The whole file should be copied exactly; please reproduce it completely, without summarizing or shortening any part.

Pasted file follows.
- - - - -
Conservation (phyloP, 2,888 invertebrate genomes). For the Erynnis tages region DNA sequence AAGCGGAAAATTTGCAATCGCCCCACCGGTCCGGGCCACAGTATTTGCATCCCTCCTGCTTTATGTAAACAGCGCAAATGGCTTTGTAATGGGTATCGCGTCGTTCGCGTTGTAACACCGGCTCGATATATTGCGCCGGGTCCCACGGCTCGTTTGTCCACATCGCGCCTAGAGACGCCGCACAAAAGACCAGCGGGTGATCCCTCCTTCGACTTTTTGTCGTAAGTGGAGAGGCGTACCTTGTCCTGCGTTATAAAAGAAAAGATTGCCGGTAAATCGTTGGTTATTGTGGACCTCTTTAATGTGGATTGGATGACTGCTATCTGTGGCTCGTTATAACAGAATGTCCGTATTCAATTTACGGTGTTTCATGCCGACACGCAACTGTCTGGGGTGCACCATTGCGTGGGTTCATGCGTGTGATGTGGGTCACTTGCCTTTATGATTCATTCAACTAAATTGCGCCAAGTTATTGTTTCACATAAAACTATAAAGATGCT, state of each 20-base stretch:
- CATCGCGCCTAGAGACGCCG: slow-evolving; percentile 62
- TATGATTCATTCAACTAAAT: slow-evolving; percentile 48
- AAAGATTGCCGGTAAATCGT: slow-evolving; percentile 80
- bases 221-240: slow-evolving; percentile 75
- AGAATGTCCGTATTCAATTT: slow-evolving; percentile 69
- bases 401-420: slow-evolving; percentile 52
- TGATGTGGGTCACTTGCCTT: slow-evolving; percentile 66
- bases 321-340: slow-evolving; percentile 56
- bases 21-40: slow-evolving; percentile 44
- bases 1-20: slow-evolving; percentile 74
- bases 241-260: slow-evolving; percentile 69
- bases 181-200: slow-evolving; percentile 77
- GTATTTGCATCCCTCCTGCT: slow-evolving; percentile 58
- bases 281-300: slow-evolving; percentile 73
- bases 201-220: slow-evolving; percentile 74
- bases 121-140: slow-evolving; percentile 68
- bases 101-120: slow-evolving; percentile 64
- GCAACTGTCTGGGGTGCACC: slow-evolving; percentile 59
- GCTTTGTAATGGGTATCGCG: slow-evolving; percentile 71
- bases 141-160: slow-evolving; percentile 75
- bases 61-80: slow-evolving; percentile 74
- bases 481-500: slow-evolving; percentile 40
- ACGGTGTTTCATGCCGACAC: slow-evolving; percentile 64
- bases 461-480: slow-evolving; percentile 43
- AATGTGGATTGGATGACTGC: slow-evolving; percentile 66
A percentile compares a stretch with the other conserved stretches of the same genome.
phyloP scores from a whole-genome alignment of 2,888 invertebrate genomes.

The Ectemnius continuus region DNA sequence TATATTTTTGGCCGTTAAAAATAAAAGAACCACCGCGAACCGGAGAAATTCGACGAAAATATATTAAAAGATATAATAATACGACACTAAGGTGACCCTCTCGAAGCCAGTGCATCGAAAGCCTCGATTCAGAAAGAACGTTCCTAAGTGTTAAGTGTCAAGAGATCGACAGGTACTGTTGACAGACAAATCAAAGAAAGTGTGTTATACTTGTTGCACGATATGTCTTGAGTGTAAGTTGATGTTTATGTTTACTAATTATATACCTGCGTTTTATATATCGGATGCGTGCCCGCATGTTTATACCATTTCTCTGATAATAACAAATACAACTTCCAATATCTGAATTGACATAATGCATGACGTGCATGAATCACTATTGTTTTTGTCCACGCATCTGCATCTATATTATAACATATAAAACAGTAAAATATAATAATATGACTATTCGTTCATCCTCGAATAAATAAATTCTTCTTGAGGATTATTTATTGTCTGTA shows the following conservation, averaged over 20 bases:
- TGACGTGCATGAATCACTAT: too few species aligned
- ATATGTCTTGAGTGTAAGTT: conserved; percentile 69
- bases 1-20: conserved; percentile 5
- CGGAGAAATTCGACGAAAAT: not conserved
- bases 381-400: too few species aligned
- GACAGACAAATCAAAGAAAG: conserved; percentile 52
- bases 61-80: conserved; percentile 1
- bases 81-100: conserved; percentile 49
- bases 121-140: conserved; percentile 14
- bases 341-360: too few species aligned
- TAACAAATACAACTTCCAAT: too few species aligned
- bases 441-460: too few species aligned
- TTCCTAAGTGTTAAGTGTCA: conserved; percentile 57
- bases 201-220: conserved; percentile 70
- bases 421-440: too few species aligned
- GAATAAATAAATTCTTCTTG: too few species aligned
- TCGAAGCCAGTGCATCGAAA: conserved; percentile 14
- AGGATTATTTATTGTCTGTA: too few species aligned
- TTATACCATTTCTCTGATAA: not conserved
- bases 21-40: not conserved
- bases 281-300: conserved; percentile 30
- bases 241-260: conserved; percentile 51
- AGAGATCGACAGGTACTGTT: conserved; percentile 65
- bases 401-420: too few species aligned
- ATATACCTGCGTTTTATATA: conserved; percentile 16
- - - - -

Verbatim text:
Conservation (phyloP, 2,888 invertebrate genomes). For the Erynnis tages region DNA sequence AAGCGGAAAATTTGCAATCGCCCCACCGGTCCGGGCCACAGTATTTGCATCCCTCCTGCTTTATGTAAACAGCGCAAATGGCTTTGTAATGGGTATCGCGTCGTTCGCGTTGTAACACCGGCTCGATATATTGCGCCGGGTCCCACGGCTCGTTTGTCCACATCGCGCCTAGAGACGCCGCACAAAAGACCAGCGGGTGATCCCTCCTTCGACTTTTTGTCGTAAGTGGAGAGGCGTACCTTGTCCTGCGTTATAAAAGAAAAGATTGCCGGTAAATCGTTGGTTATTGTGGACCTCTTTAATGTGGATTGGATGACTGCTATCTGTGGCTCGTTATAACAGAATGTCCGTATTCAATTTACGGTGTTTCATGCCGACACGCAACTGTCTGGGGTGCACCATTGCGTGGGTTCATGCGTGTGATGTGGGTCACTTGCCTTTATGATTCATTCAACTAAATTGCGCCAAGTTATTGTTTCACATAAAACTATAAAGATGCT, state of each 20-base stretch:
- CATCGCGCCTAGAGACGCCG: slow-evolving; percentile 62
- TATGATTCATTCAACTAAAT: slow-evolving; percentile 48
- AAAGATTGCCGGTAAATCGT: slow-evolving; percentile 80
- bases 221-240: slow-evolving; percentile 75
- AGAATGTCCGTATTCAATTT: slow-evolving; percentile 69
- bases 401-420: slow-evolving; percentile 52
- TGATGTGGGTCACTTGCCTT: slow-evolving; percentile 66
- bases 321-340: slow-evolving; percentile 56
- bases 21-40: slow-evolving; percentile 44
- bases 1-20: slow-evolving; percentile 74
- bases 241-260: slow-evolving; percentile 69
- bases 181-200: slow-evolving; percentile 77
- GTATTTGCATCCCTCCTGCT: slow-evolving; percentile 58
- bases 281-300: slow-evolving; percentile 73
- bases 201-220: slow-evolving; percentile 74
- bases 121-140: slow-evolving; percentile 68
- bases 101-120: slow-evolving; percentile 64
- GCAACTGTCTGGGGTGCACC: slow-evolving; percentile 59
- GCTTTGTAATGGGTATCGCG: slow-evolving; percentile 71
- bases 141-160: slow-evolving; percentile 75
- bases 61-80: slow-evolving; percentile 74
- bases 481-500: slow-evolving; percentile 40
- ACGGTGTTTCATGCCGACAC: slow-evolving; percentile 64
- bases 461-480: slow-evolving; percentile 43
- AATGTGGATTGGATGACTGC: slow-evolving; percentile 66
A percentile compares a stretch with the other conserved stretches of the same genome.
phyloP scores from a whole-genome alignment of 2,888 invertebrate genomes.

The Ectemnius continuus region DNA sequence TATATTTTTGGCCGTTAAAAATAAAAGAACCACCGCGAACCGGAGAAATTCGACGAAAATATATTAAAAGATATAATAATACGACACTAAGGTGACCCTCTCGAAGCCAGTGCATCGAAAGCCTCGATTCAGAAAGAACGTTCCTAAGTGTTAAGTGTCAAGAGATCGACAGGTACTGTTGACAGACAAATCAAAGAAAGTGTGTTATACTTGTTGCACGATATGTCTTGAGTGTAAGTTGATGTTTATGTTTACTAATTATATACCTGCGTTTTATATATCGGATGCGTGCCCGCATGTTTATACCATTTCTCTGATAATAACAAATACAACTTCCAATATCTGAATTGACATAATGCATGACGTGCATGAATCACTATTGTTTTTGTCCACGCATCTGCATCTATATTATAACATATAAAACAGTAAAATATAATAATATGACTATTCGTTCATCCTCGAATAAATAAATTCTTCTTGAGGATTATTTATTGTCTGTA shows the following conservation, averaged over 20 bases:
- TGACGTGCATGAATCACTAT: too few species aligned
- ATATGTCTTGAGTGTAAGTT: conserved; percentile 69
- bases 1-20: conserved; percentile 5
- CGGAGAAATTCGACGAAAAT: not conserved
- bases 381-400: too few species aligned
- GACAGACAAATCAAAGAAAG: conserved; percentile 52
- bases 61-80: conserved; percentile 1
- bases 81-100: conserved; percentile 49
- bases 121-140: conserved; percentile 14
- bases 341-360: too few species aligned
- TAACAAATACAACTTCCAAT: too few species aligned
- bases 441-460: too few species aligned
- TTCCTAAGTGTTAAGTGTCA: conserved; percentile 57
- bases 201-220: conserved; percentile 70
- bases 421-440: too few species aligned
- GAATAAATAAATTCTTCTTG: too few species aligned
- TCGAAGCCAGTGCATCGAAA: conserved; percentile 14
- AGGATTATTTATTGTCTGTA: too few species aligned
- TTATACCATTTCTCTGATAA: not conserved
- bases 21-40: not conserved
- bases 281-300: conserved; percentile 30
- bases 241-260: conserved; percentile 51
- AGAGATCGACAGGTACTGTT: conserved; percentile 65
- bases 401-420: too few species aligned
- ATATACCTGCGTTTTATATA: conserved; percentile 16